Electoral services staff will begin opening postal votes at the Council offices at Luxstowe House and Dolcoath from Monday, 24 April, with the process continuing until 10pm on 4 May when the polls close. So far the Council will be sending out 73,371 unitary and 27,742 town and parish postal votes – a total of 174,484.

Staff from Cornwall Council’s electoral service have identified 473 buildings which will be used as polling stations for the two elections. Most are village and church halls, schools and community centres – but there is also the odd caravan and portacabin and even a 19th century Cornish castle! The castle in question is Caerhays castle, an English Heritage Grade 1 Listed Building in Gorran which was built by the famous architect John Nash for the Trevanion family in the early 1800’s.

“Finding suitable polling stations in a rural area like Cornwall can be a very challenging task“ said Cornwall Council’s Electoral Services Manager Denise Holwill. “They have to meet a strict set of criteria, including being accessible to people with disabilities. This is why we usually use public buildings such as schools, village halls and community centres”.

There are two count centres being used for this year’s elections – Carn Bea leisure centre in Pool, which will be used for the Cornwall Council electoral divisions and town and parish councils covering the St Ives, Camborne and Redruth and Truro and Falmouth parliamentary constituency areas, and the Royal Cornwall Showground in Wadebridge which will be used for the Cornwall Council electoral divisions and town and parish councils covering the St Austell and Newquay, North Cornwall and South East Cornwall constituency areas.

The verification of votes for both the Cornwall Council and the town and parish council elections will take place on Friday 5 May.

The Council has recruited 1,000 Presiding Officers and Polls Clerks to run the 473 polling stations. In addition to this there will be around 400 Count Assistants verifying and counting votes at the two centres.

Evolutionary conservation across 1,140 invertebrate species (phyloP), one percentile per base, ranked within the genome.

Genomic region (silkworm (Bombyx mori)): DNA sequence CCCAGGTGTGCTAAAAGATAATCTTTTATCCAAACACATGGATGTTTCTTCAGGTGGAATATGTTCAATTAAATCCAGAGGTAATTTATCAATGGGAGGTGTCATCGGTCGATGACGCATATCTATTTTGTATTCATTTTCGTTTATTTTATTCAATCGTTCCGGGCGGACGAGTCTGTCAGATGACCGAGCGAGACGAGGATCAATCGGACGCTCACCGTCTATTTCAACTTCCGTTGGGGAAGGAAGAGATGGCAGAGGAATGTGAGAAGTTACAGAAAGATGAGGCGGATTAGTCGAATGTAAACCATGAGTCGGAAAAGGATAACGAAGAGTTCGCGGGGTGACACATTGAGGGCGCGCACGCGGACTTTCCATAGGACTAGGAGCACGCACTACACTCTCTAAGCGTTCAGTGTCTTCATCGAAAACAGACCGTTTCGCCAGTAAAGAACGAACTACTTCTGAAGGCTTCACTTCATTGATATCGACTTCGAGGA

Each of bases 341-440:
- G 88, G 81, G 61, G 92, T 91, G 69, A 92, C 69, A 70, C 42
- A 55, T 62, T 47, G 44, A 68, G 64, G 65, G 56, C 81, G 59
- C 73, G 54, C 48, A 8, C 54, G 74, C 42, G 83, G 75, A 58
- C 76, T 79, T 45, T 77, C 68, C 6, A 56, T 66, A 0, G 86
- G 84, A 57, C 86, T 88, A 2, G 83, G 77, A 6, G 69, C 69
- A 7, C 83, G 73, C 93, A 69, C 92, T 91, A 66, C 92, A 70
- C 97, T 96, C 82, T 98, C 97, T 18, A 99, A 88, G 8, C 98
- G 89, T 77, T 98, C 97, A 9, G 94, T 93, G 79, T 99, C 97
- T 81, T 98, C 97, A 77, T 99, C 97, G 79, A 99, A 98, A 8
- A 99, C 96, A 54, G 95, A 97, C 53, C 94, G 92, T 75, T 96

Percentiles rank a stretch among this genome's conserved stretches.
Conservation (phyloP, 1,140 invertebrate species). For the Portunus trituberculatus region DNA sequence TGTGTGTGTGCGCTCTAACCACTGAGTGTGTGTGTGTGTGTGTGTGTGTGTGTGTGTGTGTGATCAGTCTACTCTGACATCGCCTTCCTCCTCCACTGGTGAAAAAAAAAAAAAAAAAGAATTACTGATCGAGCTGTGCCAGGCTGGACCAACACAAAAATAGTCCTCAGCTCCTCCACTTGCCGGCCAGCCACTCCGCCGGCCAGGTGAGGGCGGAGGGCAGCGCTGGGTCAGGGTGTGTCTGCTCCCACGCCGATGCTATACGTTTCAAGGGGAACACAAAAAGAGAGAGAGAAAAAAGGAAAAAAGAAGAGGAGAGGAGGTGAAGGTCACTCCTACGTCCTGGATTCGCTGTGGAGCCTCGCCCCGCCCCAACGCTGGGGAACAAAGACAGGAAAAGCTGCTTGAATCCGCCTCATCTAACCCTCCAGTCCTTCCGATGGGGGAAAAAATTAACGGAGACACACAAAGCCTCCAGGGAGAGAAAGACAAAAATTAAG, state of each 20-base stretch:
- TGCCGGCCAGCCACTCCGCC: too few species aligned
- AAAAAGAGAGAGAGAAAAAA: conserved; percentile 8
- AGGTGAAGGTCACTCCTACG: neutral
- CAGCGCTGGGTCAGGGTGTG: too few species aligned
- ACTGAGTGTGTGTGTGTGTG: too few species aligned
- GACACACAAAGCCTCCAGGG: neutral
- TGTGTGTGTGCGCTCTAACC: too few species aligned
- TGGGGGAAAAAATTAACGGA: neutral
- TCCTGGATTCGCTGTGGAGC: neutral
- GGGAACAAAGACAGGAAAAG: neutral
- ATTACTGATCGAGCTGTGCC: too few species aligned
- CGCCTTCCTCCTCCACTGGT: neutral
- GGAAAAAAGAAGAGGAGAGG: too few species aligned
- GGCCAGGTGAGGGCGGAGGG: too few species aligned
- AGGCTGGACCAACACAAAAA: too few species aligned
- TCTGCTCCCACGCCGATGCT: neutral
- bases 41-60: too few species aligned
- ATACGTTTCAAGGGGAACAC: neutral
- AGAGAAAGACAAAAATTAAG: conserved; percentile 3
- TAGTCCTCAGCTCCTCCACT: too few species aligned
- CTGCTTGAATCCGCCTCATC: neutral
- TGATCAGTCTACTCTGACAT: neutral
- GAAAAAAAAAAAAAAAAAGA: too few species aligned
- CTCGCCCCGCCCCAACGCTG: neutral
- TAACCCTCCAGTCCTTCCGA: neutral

“The staff have to arrive at their polling stations by 6.30am and then set up the room ready to open by 7am prompt” explained Denise Holwill. “At the end of the day they must close the station at 10pm , prepare their paperwork and then deliver the ballot box and packages to either a collection point or direct to the count venue, depending on distances involved”.

The verification of votes for the unitary council election will begin at the two count centres at 10 am on Friday, 5 May. All returned postal votes have to be opened and the accompanying statement scanned before the ballot paper is taken to the count centres to be mixed in with votes cast at the polling stations (a legal requirement).

The counts, which involve sorting the votes cast between the different candidates and looking for doubtful ballot papers, will begin once the postal and polling station votes have been joined together.

Once the count has been completed and all the declarations have been made for the unitary council election, staff will begin the task of verifying and then counting the votes for the town and parish council elections.

Following the declaration of votes for the town and parish council elections, the votes for the Neighbourhood Plan referendums will be counted at the Wadebridge count centre and these results declared.

The results of all the elections will be published on the Council’s website as they are declared at the two count centres.